|KIT:||Hasegawa 1/32 P-51D Mustang|
|NOTES:||Lots of aftermarket added.|
There are thousands of places to go and read about the Mustang- nothing needs be said here!
I have been waiting a year for the Dragon 1/32 Scale Mustang but letís not get into that now shall we!
Recently, I traded a pile of 1/32 scale modern ordnance to a fellow modeler and in return he graciously sent me the Hasegawa kit as well as:
-Grand Phoenix resin cockpit including gunsight and canopy brace
-True details resin wheels and Vac canopy
-Waldron cockpit placards
-Moskit metal unshrouded exhausts
I had never tried any of these products because I have not felt like I was good enough to pull it all off. But this time I said: go for it- the Mustang is my favorite aircraft and here is all the stuff I need to make my own ďultimateĒ 1/32 P-51 (for now!) I also dug out a bunch of old FSM mags with articles about modifying the kitÖso off I went.
The kit is well known- with itís own set of problems which I will get into later. I mapped out what I wanted to do and what mods I thought I would try. The next thing I did was pick out a plane to portray. I was limited mostly by the Moskit exhausts- I needed to pick a plane with unshrouded exhausts. I found it on an Aeromaster sheet of 361st FG aircraft and it struck me right away as an attractive scheme. I chose ďJasper Joker IIĒ flown by Lt. Donald Vulgamore of the 376th FS.
I started out with the cockpit of course. The Grand Phoenix resin set is very nice and went together quite well. I am not a big resin user but I managed to get all the parts cleaned and sanded without busting anything! Before putting it all together, I had the Waldron placards to deal with. After consulting with friends, I dove in. Using a piece of glass and a new blade- I cut out as many as I could. I did not use them all. Some were just too small and as my frustration level rose, I knew it was time to call it quits. I wanted to at least get the ones on that would be easily visible and I think I did that. Dabs of CA glue were used to affix these thin metal placards. I primed the resin then used Interior Green, Black and Tan (headrest cushion, seat belts) to paint the cockpit. Drybrushing with silver accented the Instrument panel and sidewalls. I had to cut a little notch in the panel shroud to accept the resin gunsight. After this was painted and weathered- I put it aside and started on the fuselage.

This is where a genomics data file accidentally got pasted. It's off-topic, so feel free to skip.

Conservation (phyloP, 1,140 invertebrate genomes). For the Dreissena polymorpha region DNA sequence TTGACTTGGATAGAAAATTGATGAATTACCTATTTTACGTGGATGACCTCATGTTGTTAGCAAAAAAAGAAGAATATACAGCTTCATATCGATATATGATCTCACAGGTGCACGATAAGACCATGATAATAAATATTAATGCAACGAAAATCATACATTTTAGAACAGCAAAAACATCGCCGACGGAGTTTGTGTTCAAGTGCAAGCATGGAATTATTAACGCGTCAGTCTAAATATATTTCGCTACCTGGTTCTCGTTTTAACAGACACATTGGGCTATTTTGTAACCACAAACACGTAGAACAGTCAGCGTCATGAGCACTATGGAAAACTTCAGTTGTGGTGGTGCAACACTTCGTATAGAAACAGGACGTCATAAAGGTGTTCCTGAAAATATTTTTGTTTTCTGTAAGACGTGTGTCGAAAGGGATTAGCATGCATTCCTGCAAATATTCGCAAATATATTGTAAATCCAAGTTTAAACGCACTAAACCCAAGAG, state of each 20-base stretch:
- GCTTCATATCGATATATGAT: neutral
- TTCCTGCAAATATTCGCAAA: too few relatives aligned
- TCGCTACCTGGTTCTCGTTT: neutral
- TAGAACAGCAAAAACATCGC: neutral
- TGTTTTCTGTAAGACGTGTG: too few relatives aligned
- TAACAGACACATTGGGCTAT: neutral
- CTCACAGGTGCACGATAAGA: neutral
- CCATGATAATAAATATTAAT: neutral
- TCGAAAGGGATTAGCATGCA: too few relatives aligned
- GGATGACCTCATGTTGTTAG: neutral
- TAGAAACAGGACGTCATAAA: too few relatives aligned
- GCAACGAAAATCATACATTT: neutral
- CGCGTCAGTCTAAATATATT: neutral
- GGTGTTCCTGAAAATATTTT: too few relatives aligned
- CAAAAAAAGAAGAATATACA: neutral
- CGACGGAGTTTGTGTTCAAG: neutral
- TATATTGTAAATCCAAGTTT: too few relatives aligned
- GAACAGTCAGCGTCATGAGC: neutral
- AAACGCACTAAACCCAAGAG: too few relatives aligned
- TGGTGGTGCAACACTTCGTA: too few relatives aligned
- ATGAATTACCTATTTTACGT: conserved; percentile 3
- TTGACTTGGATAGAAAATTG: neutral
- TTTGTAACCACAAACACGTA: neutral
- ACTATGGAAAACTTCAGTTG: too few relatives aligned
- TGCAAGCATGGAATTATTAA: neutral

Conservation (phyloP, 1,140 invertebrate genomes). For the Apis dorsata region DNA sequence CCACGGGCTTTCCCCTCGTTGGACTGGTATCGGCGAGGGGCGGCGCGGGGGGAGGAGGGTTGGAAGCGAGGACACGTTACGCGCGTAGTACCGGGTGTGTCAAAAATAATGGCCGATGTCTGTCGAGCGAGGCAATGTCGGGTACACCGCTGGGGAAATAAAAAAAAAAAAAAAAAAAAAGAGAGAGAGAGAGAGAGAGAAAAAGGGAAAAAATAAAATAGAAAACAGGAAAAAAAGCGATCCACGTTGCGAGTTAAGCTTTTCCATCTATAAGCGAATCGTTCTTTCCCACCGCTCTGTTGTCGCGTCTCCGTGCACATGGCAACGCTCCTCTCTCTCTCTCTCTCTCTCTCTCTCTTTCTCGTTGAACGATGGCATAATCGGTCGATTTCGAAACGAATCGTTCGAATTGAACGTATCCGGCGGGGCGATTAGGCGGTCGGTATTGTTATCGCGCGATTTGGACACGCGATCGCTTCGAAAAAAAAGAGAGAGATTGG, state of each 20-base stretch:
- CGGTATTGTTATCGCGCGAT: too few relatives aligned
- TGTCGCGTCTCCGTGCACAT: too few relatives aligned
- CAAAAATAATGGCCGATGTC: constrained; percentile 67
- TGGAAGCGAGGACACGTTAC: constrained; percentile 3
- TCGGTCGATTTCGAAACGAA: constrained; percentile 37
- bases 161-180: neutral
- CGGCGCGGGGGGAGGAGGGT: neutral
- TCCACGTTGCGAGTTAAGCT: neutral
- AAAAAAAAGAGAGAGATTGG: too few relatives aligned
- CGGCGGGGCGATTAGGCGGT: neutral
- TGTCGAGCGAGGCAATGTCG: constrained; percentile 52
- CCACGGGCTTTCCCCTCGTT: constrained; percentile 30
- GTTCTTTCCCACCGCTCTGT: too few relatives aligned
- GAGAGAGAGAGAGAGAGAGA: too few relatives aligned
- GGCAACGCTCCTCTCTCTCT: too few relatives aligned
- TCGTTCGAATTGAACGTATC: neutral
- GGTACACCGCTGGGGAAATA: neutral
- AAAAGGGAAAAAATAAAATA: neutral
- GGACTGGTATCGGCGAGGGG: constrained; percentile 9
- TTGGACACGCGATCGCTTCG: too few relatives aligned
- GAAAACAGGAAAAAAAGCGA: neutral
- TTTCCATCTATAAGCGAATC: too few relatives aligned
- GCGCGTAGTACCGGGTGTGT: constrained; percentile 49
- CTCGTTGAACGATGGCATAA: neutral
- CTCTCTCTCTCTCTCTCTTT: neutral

The biggest challenge here involved the exhausts since I would not be using the engine. I wanted to display the model buttoned up so I needed a way to attach the Moskit exhausts. What I ended up doing is building up with plastic card a mount to CA glue the exhausts to so they would sit at the proper angle. It took much fidgeting and test fitting here but it worked.
I also had to test fit the cockpit to make sure it would not bulge out the fuselage. It did require some sanding on both sidewalls to smooth it out. The cockpit fit in nicely and the fuselage halves were glued together following the instructions.
OTHER ADDITIONS TO FUSELAGE:
I added some mesh to the chin intake. Also added a plastic rod in the radiator intake according to references as well as actuator rods for the scoop underneath. I forgot to add mesh screen to the belly scoop! Oh wellÖ.